Reasonable Doubt: Illegal marijuana income may lead to huge back taxes

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      Q: Can I be taxed on money I make from growing marijuana?

      A: If you live in Vancouver, then you are no stranger to the idea that there is a bustling and thriving drug trade occurring beneath the very noses of every honest, taxpaying denizen of this city.

      Not much time goes by without some mention of gang activity or people being brought before the courts with charges of trafficking in drugs or guns or producing drugs (methamphetamines or marijuana). To me it seems that these are common underworld “businesses”. In fact, the minister of national revenue agrees with me and also considers these activities as businesses. It does not matter that of course these “businesses” are fully illegal.

      A curious offshoot of being charged with trafficking in drugs and guns or producing drugs is that you do not only face the prospect of jail time for these illegal acts, but you face serious issues with the Canada Revenue Agency. People engaged in selling drugs or guns or producing drugs chose a lucrative industry—income can be in the millions of dollars and therefore the tax owing on this income is substantial.

      Since 1955, the tax courts have consistently maintained that tax authorities are not concerned with the legal nature of an activity, but rather in taxing the large amount of wealth generated by the operation of a lucrative, though ill-fated, business. Yes, the Tax Man doesn’t care where you got the pie, as long as he gets his slice.

      So when it comes to light that you have been running a business that brought in thousands of dollars that, for obvious reasons, you did not mention to your accountant, you can expect to hear from the CRA. They will likely send you a notice of assessment letting you know that you owe thousands of dollars in back taxes.

      Ninety days from the date you received that notice of assessment, interest begins accruing on the amount owed and the minister of national revenue has 10 years to collect the tax debt.

      So you may have many questions. One might be: I didn’t keep any records! How can they assess me?!

      Well, they can assess you in any number of ways. One method is the net worth assessment. The CRA can attribute income to you by tracking your bank accounts and taking account of your assets for a given period of time; if the income you reported during that time cannot reasonably be expected to support your lavish lifestyle, the CRA attributes an income to you which would be necessary to support your accumulation of wealth during that time period. This is an exceedingly arbitrary process.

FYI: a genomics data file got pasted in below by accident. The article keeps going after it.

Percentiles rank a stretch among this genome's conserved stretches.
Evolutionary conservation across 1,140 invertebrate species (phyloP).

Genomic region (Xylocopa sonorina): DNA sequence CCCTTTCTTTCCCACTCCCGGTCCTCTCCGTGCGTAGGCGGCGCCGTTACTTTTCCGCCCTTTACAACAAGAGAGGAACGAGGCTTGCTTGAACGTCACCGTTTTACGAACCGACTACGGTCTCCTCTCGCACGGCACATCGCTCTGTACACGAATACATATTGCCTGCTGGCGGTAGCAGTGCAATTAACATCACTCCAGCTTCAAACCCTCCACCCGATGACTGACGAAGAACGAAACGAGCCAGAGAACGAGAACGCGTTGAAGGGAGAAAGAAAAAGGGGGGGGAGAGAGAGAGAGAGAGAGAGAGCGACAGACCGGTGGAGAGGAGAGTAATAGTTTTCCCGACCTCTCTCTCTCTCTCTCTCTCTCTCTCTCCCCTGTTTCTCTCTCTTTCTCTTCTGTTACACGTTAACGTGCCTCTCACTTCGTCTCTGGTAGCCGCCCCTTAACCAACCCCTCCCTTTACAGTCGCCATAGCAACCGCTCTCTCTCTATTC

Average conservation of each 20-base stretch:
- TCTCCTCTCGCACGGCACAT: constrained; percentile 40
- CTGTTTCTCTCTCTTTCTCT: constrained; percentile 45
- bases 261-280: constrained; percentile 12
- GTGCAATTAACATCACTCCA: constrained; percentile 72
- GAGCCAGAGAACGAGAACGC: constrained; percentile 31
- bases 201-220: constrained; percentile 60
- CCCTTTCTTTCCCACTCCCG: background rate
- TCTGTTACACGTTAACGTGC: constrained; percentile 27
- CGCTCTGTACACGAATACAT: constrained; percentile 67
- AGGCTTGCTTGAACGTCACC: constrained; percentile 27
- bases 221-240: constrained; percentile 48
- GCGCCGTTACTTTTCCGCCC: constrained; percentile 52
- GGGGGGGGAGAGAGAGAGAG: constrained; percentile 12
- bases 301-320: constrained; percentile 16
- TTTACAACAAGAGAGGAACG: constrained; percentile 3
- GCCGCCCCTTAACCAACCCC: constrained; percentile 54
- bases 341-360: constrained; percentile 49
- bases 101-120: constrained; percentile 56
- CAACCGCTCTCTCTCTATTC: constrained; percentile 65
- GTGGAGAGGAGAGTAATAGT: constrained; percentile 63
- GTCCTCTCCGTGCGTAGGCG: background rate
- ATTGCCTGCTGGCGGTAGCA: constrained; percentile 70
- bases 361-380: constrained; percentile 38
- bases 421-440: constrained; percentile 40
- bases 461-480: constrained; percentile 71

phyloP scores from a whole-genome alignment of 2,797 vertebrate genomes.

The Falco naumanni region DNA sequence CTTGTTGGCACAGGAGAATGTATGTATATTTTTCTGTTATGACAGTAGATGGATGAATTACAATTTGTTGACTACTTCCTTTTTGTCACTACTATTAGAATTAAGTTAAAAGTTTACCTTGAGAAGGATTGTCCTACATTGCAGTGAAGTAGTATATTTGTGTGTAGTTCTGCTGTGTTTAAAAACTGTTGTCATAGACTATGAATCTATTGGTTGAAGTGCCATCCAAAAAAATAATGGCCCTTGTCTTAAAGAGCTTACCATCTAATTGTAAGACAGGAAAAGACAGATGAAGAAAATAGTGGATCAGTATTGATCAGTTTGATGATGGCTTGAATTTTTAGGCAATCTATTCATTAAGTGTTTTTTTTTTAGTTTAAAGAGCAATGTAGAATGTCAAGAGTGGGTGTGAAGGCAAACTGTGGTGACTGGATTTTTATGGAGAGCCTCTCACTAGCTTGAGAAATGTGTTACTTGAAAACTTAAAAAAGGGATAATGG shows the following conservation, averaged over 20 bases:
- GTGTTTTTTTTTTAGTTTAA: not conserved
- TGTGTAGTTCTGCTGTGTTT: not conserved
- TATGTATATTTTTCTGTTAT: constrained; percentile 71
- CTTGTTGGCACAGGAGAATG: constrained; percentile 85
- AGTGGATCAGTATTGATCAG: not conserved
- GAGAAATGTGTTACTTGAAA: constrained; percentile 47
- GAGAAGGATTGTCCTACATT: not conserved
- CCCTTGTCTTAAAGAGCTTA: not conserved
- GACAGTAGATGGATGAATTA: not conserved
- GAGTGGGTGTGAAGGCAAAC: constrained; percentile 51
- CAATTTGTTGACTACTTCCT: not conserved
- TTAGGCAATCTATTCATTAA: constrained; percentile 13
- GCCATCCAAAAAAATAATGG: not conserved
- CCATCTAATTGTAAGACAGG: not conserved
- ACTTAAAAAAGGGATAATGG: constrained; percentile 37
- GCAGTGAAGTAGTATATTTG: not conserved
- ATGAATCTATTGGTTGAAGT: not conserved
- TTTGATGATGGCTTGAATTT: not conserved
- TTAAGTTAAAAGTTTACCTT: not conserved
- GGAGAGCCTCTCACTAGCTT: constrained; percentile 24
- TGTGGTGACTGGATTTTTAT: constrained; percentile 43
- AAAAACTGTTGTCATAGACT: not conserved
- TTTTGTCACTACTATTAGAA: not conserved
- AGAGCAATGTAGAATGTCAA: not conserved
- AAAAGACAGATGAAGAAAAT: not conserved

Another method of reconstructing your income is by using experts. The CRA will determine through expert reports the expected or anticipated value of your business if it was consistently maintained for a given period of time (i.e. one gram of marijuana has a street value of $10; you had 1,000 plants in your home; one plant produces X pounds of marijuana; a marijuana producer usually has three harvests a year, and you got away with it for X number of years).

      A third method to tax an illegal business providing a “good” is to assess the business for GST/HST owed. Working from the alleged volume of business you are accused of having conducted and the standard rate for which the “good” is commonly sold, the minister can determine how much you must remit to the government in GST/HST.

      But you do have some wiggle room! You can demonstrate to a court the actual income from your illegal business and you can make appropriate business deductions. The thought is that if the CRA is going to tax your business like a legitimate business, then you should be allowed to deduct expenses like a legitimate business.

      The bottom line is, however, not good. A tax debt once owed cannot be negotiated away or easily escaped in any other way. Having trouble with the CRA can truly hinder your opportunities to live your life freely (even if they don’t send you to jail).

      Reasonable Doubt appears on on Fridays. The column’s writers, Laurel Dietz and Nancy Seto, are criminal defence lawyers at Cobb St. Pierre Lewis. You can send your questions for the column to them at

      A word of caution: Don’t take this column as personal legal advice, because it’s not. It is intended for general information and entertainment purposes only.